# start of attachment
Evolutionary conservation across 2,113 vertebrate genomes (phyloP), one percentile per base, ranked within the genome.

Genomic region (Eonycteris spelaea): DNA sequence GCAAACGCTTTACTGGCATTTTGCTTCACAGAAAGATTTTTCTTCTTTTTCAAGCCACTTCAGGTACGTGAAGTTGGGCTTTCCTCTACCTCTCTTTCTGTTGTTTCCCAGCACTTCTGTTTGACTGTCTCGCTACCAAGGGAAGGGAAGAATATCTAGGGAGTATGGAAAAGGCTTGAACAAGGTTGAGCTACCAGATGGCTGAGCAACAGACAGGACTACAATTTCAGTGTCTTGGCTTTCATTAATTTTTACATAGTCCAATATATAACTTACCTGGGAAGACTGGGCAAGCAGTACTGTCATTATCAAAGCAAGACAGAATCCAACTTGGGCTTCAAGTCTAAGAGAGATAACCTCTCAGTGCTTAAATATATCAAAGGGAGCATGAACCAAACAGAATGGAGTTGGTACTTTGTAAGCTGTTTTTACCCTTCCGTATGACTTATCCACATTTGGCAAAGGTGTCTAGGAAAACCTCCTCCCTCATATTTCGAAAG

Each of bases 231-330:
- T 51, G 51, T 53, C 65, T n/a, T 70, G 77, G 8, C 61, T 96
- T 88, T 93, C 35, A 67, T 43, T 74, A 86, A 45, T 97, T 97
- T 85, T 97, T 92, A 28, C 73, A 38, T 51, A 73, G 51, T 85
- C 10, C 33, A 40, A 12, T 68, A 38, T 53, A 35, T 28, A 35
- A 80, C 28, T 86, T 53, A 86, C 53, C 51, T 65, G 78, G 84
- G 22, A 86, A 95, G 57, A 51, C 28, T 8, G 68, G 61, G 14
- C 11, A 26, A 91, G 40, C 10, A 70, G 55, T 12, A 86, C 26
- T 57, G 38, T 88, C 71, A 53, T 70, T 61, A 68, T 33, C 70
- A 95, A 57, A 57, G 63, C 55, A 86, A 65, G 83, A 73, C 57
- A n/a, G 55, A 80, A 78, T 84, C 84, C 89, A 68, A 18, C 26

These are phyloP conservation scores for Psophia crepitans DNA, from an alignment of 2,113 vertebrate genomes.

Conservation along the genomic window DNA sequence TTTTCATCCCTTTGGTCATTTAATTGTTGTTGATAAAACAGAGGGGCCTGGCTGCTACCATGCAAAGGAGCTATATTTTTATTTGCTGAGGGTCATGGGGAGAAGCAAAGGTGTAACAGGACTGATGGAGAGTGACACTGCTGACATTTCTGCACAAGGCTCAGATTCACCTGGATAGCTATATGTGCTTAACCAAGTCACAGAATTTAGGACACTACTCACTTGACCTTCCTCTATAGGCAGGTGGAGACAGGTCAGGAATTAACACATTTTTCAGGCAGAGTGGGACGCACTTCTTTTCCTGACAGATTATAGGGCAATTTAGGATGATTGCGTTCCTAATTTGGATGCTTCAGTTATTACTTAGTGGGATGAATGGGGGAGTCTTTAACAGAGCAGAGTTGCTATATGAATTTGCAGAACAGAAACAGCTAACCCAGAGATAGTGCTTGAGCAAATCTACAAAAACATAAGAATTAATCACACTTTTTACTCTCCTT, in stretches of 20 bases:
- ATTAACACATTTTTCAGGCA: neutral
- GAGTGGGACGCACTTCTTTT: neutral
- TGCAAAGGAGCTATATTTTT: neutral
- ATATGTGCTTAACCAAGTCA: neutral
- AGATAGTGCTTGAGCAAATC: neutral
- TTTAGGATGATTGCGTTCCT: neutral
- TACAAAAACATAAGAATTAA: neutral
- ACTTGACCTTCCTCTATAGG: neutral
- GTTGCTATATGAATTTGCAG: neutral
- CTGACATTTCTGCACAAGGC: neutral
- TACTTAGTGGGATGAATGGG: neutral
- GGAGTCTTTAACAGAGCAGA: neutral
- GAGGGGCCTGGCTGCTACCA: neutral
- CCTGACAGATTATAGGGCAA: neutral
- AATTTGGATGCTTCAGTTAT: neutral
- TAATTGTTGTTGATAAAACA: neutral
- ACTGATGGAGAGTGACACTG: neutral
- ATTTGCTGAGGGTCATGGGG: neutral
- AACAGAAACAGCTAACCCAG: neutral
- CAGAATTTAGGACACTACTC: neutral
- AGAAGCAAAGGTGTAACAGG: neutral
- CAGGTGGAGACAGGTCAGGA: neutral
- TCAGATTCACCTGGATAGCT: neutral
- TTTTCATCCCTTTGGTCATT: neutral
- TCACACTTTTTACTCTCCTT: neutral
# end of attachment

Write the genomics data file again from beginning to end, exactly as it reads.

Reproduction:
Evolutionary conservation across 2,113 vertebrate genomes (phyloP), one percentile per base, ranked within the genome.

Genomic region (Eonycteris spelaea): DNA sequence GCAAACGCTTTACTGGCATTTTGCTTCACAGAAAGATTTTTCTTCTTTTTCAAGCCACTTCAGGTACGTGAAGTTGGGCTTTCCTCTACCTCTCTTTCTGTTGTTTCCCAGCACTTCTGTTTGACTGTCTCGCTACCAAGGGAAGGGAAGAATATCTAGGGAGTATGGAAAAGGCTTGAACAAGGTTGAGCTACCAGATGGCTGAGCAACAGACAGGACTACAATTTCAGTGTCTTGGCTTTCATTAATTTTTACATAGTCCAATATATAACTTACCTGGGAAGACTGGGCAAGCAGTACTGTCATTATCAAAGCAAGACAGAATCCAACTTGGGCTTCAAGTCTAAGAGAGATAACCTCTCAGTGCTTAAATATATCAAAGGGAGCATGAACCAAACAGAATGGAGTTGGTACTTTGTAAGCTGTTTTTACCCTTCCGTATGACTTATCCACATTTGGCAAAGGTGTCTAGGAAAACCTCCTCCCTCATATTTCGAAAG

Each of bases 231-330:
- T 51, G 51, T 53, C 65, T n/a, T 70, G 77, G 8, C 61, T 96
- T 88, T 93, C 35, A 67, T 43, T 74, A 86, A 45, T 97, T 97
- T 85, T 97, T 92, A 28, C 73, A 38, T 51, A 73, G 51, T 85
- C 10, C 33, A 40, A 12, T 68, A 38, T 53, A 35, T 28, A 35
- A 80, C 28, T 86, T 53, A 86, C 53, C 51, T 65, G 78, G 84
- G 22, A 86, A 95, G 57, A 51, C 28, T 8, G 68, G 61, G 14
- C 11, A 26, A 91, G 40, C 10, A 70, G 55, T 12, A 86, C 26
- T 57, G 38, T 88, C 71, A 53, T 70, T 61, A 68, T 33, C 70
- A 95, A 57, A 57, G 63, C 55, A 86, A 65, G 83, A 73, C 57
- A n/a, G 55, A 80, A 78, T 84, C 84, C 89, A 68, A 18, C 26

These are phyloP conservation scores for Psophia crepitans DNA, from an alignment of 2,113 vertebrate genomes.

Conservation along the genomic window DNA sequence TTTTCATCCCTTTGGTCATTTAATTGTTGTTGATAAAACAGAGGGGCCTGGCTGCTACCATGCAAAGGAGCTATATTTTTATTTGCTGAGGGTCATGGGGAGAAGCAAAGGTGTAACAGGACTGATGGAGAGTGACACTGCTGACATTTCTGCACAAGGCTCAGATTCACCTGGATAGCTATATGTGCTTAACCAAGTCACAGAATTTAGGACACTACTCACTTGACCTTCCTCTATAGGCAGGTGGAGACAGGTCAGGAATTAACACATTTTTCAGGCAGAGTGGGACGCACTTCTTTTCCTGACAGATTATAGGGCAATTTAGGATGATTGCGTTCCTAATTTGGATGCTTCAGTTATTACTTAGTGGGATGAATGGGGGAGTCTTTAACAGAGCAGAGTTGCTATATGAATTTGCAGAACAGAAACAGCTAACCCAGAGATAGTGCTTGAGCAAATCTACAAAAACATAAGAATTAATCACACTTTTTACTCTCCTT, in stretches of 20 bases:
- ATTAACACATTTTTCAGGCA: neutral
- GAGTGGGACGCACTTCTTTT: neutral
- TGCAAAGGAGCTATATTTTT: neutral
- ATATGTGCTTAACCAAGTCA: neutral
- AGATAGTGCTTGAGCAAATC: neutral
- TTTAGGATGATTGCGTTCCT: neutral
- TACAAAAACATAAGAATTAA: neutral
- ACTTGACCTTCCTCTATAGG: neutral
- GTTGCTATATGAATTTGCAG: neutral
- CTGACATTTCTGCACAAGGC: neutral
- TACTTAGTGGGATGAATGGG: neutral
- GGAGTCTTTAACAGAGCAGA: neutral
- GAGGGGCCTGGCTGCTACCA: neutral
- CCTGACAGATTATAGGGCAA: neutral
- AATTTGGATGCTTCAGTTAT: neutral
- TAATTGTTGTTGATAAAACA: neutral
- ACTGATGGAGAGTGACACTG: neutral
- ATTTGCTGAGGGTCATGGGG: neutral
- AACAGAAACAGCTAACCCAG: neutral
- CAGAATTTAGGACACTACTC: neutral
- AGAAGCAAAGGTGTAACAGG: neutral
- CAGGTGGAGACAGGTCAGGA: neutral
- TCAGATTCACCTGGATAGCT: neutral
- TTTTCATCCCTTTGGTCATT: neutral
- TCACACTTTTTACTCTCCTT: neutral